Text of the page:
The Mother of Two Springs: Mosul (2019) by Faris Al-RawiAl-Ghad Radio
Why is Mosul called ‘The Mother of Two Springs’?
The Arabic name for Mosul, ‘The Mother of Two Springs’ makes reference to the city’s gentle climate in the autumn and spring. Mosul, though cut-off and rendered voiceless by ISIS is, by its very nature, primed for rebirth and growth.
Totem of Mosul, the Mother of Two Springs (2019) by Muthanna Al-BohrzyAl-Ghad Radio
It is clear that throughout history, the identity of the Mother of Two Springs has been inextricably linked to nature; women and trees are symbols of fertility and permanence in Mesopotamian culture, from Inanna to Ishtar and the Tree of Life.
Mosul’s permanence and strength have ensured its continuation.
The artist provides a discourse on the new life being built in Mosul symbolised by the use of evergreen trees and rain. The artist employs the imagery of Woman as a totem of Mosul. The woman is statuesque, seemingly carved in stone, demonstrating a pervasion of time and space as an original source of revival and permanence within the city.
Allegory of Jonah and the Whale (2019) by Ahmed MuzahimAl-Ghad Radio
The artist symbolised the melting pot of Mosul’s identity in the destroyed Tomb of Jonah, an ancient Assyrian temple and palace, one of Iraq’s most iconic monuments and a potent symbol of interfaith cooperation.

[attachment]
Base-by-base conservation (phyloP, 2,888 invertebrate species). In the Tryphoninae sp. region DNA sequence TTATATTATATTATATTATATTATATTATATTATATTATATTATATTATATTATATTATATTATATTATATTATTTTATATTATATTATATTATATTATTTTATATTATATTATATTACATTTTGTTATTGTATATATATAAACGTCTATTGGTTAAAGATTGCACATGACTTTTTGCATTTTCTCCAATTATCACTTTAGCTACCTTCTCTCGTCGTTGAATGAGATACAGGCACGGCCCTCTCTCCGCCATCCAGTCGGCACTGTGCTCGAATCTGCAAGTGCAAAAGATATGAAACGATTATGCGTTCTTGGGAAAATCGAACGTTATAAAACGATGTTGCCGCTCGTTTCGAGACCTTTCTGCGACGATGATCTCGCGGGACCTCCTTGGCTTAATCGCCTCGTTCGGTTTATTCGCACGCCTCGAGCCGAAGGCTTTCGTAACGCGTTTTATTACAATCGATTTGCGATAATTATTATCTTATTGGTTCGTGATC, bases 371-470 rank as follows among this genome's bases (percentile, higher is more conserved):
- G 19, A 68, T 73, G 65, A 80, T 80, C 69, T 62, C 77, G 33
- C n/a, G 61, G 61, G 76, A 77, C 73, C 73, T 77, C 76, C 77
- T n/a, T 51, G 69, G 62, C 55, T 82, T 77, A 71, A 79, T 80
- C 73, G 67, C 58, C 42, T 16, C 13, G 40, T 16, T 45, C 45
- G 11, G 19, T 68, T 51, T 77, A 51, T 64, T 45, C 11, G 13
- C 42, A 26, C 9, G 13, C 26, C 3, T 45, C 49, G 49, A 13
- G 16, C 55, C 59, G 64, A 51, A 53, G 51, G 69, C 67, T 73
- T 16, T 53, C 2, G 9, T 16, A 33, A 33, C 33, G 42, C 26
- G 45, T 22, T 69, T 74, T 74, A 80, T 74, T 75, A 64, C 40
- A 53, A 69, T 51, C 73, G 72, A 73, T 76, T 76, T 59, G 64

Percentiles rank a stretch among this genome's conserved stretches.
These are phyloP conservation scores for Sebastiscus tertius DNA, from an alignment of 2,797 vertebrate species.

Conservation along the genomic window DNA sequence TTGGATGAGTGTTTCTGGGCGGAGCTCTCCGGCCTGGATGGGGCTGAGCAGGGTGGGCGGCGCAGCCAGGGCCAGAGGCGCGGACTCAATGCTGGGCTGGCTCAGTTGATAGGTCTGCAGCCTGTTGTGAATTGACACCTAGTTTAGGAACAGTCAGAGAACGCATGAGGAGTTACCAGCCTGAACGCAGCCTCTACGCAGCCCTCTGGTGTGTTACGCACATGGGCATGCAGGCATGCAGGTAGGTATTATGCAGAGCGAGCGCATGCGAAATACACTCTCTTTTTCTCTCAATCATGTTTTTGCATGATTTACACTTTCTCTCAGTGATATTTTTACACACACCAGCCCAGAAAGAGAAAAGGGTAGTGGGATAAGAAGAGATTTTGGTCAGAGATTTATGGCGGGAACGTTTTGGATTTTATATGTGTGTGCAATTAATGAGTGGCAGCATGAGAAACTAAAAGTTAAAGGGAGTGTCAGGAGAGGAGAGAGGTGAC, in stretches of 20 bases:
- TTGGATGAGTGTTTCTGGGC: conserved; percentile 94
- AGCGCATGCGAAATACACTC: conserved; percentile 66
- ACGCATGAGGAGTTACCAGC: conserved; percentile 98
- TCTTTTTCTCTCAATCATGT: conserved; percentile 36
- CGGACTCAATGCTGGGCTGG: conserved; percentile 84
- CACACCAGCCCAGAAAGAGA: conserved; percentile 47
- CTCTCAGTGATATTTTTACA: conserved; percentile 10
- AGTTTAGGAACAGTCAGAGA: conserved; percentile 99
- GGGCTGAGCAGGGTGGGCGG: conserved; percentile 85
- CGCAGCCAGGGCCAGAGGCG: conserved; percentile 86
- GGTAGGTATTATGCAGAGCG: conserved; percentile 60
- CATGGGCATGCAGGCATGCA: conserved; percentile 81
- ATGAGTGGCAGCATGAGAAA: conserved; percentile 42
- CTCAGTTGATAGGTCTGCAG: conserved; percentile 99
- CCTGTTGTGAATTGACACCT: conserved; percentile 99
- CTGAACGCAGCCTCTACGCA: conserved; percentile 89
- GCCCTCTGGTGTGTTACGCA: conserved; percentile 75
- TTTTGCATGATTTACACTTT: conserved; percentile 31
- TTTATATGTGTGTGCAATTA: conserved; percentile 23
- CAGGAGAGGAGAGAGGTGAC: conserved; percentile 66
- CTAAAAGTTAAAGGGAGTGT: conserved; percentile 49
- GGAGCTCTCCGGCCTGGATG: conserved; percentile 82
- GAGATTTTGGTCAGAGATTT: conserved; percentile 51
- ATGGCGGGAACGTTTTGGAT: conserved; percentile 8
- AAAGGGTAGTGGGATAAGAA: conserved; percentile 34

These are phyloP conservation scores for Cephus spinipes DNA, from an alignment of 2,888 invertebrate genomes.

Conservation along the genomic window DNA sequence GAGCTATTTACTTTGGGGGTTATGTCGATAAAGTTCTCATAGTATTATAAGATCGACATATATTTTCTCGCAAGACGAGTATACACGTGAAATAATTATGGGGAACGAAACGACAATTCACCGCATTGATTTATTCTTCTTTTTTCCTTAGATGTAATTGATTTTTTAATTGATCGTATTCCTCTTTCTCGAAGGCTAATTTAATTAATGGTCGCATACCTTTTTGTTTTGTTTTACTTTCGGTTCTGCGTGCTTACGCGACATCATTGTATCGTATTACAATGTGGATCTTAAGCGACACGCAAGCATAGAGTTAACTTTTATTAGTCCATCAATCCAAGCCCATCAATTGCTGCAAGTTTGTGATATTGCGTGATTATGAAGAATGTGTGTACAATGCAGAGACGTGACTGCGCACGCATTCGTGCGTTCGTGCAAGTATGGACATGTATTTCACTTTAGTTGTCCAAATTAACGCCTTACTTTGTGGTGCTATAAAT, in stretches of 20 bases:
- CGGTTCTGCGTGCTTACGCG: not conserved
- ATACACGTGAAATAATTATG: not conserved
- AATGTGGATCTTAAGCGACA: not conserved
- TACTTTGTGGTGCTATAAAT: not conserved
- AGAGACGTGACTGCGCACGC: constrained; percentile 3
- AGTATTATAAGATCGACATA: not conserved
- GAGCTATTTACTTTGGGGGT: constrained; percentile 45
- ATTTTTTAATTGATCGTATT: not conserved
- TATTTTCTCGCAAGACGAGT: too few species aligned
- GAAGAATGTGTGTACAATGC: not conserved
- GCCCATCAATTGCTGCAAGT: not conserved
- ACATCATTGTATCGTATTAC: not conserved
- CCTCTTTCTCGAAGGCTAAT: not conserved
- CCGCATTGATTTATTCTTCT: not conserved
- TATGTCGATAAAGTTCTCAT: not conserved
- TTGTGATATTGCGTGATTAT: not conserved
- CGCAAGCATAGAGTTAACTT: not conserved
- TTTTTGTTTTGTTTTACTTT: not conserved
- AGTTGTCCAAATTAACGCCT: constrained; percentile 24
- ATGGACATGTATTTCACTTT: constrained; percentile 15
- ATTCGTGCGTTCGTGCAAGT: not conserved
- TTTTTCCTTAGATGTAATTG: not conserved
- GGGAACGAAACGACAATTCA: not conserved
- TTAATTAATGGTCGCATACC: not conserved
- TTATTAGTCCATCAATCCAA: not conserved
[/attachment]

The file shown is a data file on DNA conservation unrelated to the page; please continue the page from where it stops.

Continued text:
The tomb is believed to be the final resting place of the prophet Jonah and provided a focal point of multi-faith devotion, a unifying symbol across the city’s Muslim, Christian, and Jewish faiths.
Overlooking the city, it reminded all Maslawis of the interconnectedness of Iraq’s diverse religious populations, the antithesis of sectarianism.
On 24th July 2014, ISIS destroyed the temple in an attempt to erase the shared history of the many religious communities that live in Mosul, and to erase the narrative of historic peaceful coexistence.
This work is brought to you by Al-Ghad Radio, in partnership with Nineveh Fine Artists Association.